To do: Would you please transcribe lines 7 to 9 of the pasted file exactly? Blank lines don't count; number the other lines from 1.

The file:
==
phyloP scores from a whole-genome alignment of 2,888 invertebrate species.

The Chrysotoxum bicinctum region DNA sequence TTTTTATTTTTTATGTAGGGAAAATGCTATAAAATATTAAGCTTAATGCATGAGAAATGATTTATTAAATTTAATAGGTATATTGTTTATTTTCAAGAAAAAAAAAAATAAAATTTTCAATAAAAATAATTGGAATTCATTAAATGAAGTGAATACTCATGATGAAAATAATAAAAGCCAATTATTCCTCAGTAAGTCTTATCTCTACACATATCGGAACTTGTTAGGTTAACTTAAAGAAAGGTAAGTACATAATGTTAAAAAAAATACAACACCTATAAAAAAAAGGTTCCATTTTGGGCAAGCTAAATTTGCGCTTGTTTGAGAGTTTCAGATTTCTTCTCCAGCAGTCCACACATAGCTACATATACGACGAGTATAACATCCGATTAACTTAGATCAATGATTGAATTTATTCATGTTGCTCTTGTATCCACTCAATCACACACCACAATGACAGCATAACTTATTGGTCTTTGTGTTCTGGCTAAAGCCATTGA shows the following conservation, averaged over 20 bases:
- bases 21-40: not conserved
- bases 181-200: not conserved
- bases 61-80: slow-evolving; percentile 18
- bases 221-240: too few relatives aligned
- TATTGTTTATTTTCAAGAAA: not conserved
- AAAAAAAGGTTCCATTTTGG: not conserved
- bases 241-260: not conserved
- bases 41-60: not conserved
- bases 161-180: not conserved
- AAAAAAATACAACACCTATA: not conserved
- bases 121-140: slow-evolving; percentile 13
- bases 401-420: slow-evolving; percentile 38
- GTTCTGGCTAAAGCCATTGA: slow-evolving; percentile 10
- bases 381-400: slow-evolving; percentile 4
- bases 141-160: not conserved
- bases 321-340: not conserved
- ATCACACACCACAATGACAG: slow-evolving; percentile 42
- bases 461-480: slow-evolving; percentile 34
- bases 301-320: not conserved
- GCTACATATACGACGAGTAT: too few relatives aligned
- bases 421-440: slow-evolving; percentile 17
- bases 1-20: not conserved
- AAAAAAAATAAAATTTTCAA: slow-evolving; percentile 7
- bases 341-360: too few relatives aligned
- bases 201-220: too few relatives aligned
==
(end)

- TATTGTTTATTTTCAAGAAA: not conserved
- AAAAAAAGGTTCCATTTTGG: not conserved
- bases 241-260: not conserved